Daniel Nenni Published on 09-28-2015 10:00 AM
With major semiconductor mergers and acquisitions running rampant in 2015 (more than double the M&A activity in 2014), the question is where will we go from here? There are many different ways to slice this but for this blog let's talk about the thousands of semiconductor professionals that will be changing jobs as a result of this M&A hyper activity and the recent reduction in forces (QCOM just riffed 18%).
I see two things happening here:
Semiconductor people will join system houses as they ramp up internal IC development. Apple is the best example of a systems house becoming a major fabless semiconductor player (vertical integration) and now everyone wants to be like Apple, right?
Semiconductor entrepreneurs will start new fabless companies. The problem here is capital but of course that has always been a problem and as the saying goes “Where there's a will, there's a way."
One of the things I do during my day job is help emerging technology companies get funding. Some of it is from angels, banks, or other traditional sources. Sometimes customers or partners make investments and of course there are always crowd funding sites (Gofundme, Kickstarter, etc...). Unfortunately a slide deck will not always get you funding for a chip project, you really need working silicon but of course that is a chicken/egg kind of thing.
You may have noticed we have been writing about FPGA prototyping quite a bit lately and of course there is a reason for that. Paul McLellan even did a "Brief History of FPGA Prototyping" blog last week. You can also check out a new video from S2C on Prorotyping the Future or you can get the white paper FPGA Prototyping Primer.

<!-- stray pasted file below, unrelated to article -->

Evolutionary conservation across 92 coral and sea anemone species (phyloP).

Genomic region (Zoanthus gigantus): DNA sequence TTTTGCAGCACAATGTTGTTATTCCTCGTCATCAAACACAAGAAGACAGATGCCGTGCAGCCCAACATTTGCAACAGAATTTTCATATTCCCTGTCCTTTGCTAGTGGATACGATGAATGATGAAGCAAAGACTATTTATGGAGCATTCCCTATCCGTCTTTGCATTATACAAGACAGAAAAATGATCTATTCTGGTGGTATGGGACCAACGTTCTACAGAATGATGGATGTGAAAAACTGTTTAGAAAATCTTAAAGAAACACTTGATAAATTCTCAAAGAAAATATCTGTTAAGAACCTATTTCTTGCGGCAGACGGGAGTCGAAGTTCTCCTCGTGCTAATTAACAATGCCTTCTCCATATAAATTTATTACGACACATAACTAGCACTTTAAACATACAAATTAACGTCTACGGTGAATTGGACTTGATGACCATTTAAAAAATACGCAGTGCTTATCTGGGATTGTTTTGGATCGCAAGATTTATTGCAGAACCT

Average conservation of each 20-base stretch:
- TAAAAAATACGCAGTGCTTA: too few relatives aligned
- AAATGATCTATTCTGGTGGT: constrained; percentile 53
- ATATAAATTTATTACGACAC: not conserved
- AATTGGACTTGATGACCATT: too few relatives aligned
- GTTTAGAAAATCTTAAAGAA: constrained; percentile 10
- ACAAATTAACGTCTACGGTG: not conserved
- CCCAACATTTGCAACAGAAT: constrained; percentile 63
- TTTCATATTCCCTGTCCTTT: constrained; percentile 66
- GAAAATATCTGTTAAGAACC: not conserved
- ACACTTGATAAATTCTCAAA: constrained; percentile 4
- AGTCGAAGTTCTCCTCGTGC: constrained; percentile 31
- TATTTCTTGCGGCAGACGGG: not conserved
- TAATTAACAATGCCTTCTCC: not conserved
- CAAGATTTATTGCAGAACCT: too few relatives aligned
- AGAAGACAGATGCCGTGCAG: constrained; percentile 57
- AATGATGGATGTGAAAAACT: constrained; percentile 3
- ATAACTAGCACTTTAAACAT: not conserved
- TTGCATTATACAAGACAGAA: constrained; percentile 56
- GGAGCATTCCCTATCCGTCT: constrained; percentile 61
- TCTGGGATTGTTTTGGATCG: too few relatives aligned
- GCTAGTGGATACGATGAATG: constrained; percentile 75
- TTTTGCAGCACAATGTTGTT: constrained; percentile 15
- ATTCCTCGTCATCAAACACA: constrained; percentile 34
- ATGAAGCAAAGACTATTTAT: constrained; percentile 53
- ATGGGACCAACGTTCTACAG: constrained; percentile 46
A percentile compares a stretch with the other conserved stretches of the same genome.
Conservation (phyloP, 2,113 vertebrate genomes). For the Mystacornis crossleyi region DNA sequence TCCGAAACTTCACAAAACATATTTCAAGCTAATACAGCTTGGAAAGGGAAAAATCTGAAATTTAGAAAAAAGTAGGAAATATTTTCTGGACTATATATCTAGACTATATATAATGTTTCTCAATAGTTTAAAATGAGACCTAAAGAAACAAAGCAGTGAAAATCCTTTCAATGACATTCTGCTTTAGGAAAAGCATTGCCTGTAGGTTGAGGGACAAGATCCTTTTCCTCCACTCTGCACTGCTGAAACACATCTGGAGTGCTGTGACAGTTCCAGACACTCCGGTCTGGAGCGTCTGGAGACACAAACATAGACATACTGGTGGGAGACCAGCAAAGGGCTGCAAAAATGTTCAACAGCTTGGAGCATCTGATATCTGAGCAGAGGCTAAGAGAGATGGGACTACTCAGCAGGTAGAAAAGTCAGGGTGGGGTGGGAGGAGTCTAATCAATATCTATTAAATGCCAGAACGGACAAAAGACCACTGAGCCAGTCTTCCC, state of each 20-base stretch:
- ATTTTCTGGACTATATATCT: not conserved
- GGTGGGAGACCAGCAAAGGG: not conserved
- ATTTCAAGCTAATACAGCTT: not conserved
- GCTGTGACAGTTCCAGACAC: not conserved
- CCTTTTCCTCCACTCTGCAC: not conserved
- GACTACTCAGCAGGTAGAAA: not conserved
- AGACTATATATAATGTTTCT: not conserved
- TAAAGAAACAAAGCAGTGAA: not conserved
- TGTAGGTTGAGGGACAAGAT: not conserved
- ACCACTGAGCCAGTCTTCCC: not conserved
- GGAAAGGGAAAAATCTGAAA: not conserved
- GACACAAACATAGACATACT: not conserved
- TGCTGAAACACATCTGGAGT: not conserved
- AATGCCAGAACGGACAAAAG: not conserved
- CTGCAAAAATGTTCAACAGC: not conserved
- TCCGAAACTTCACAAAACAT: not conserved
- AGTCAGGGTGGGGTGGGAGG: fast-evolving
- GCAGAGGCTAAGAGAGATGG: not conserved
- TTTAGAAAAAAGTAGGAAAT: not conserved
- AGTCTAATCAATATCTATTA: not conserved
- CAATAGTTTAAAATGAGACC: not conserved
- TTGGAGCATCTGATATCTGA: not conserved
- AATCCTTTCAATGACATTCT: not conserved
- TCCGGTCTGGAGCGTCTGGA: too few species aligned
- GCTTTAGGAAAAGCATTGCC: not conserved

Bottom line: You can easily do architectural exploration, block design, system integration, and embedded software development for a proof of concept design to raise money for your project. Using FPGA prototyping you can also get it right the first time which is critical for emerging technology companies, absolutely.
FPGA Prototyping: The next best thing to silicon!
Speaking of FPGA prototyping, S2C just released their new rapid prototyping solution: "Quad Kintex UltraScale Prodigy™ FPGA prototyping Logic Module Addresses Designs with Massive Parallel DSP Algorithms." This is the latest addition to S2C's Prodigy Logic Module family aimed at large DSP algorithm development and is ideal for applications such as voice processing, graphics imaging, military, instrumentation, disk controllers, and digital mobile.
"Designers that must deal with a huge number of DSP calculations now have a highly reliable and fast solution that can help them achieve their stringent time-to-market goals,” commented Toshio Nakama, CEO of S2C. “An added benefit is that our Quad KU115 Prodigy Logic Module is thoroughly integrated into our Prodigy Complete Prototyping Platform giving users access to a vast array of prototyping tools and our expansive library of 80+ daughter cards to quickly build their prototyping targets."
With over 200 customers, S2C's focus is on SoC/ASIC development to reduce the SoC design cycle. Our highly qualified engineering team and customer-centric sales force understands our users’ SoC development needs. S2C systems have been deployed by leaders in consumer electronics, communications, computing, image processing, data storage, research, defense, education, automotive, medical, design services, and silicon IP. S2C is headquartered in San Jose, CA with offices and distributors around the globe including the UK, Israel, China, Taiwan, Korea, and Japan. For more information, visit www.s2ceda.com.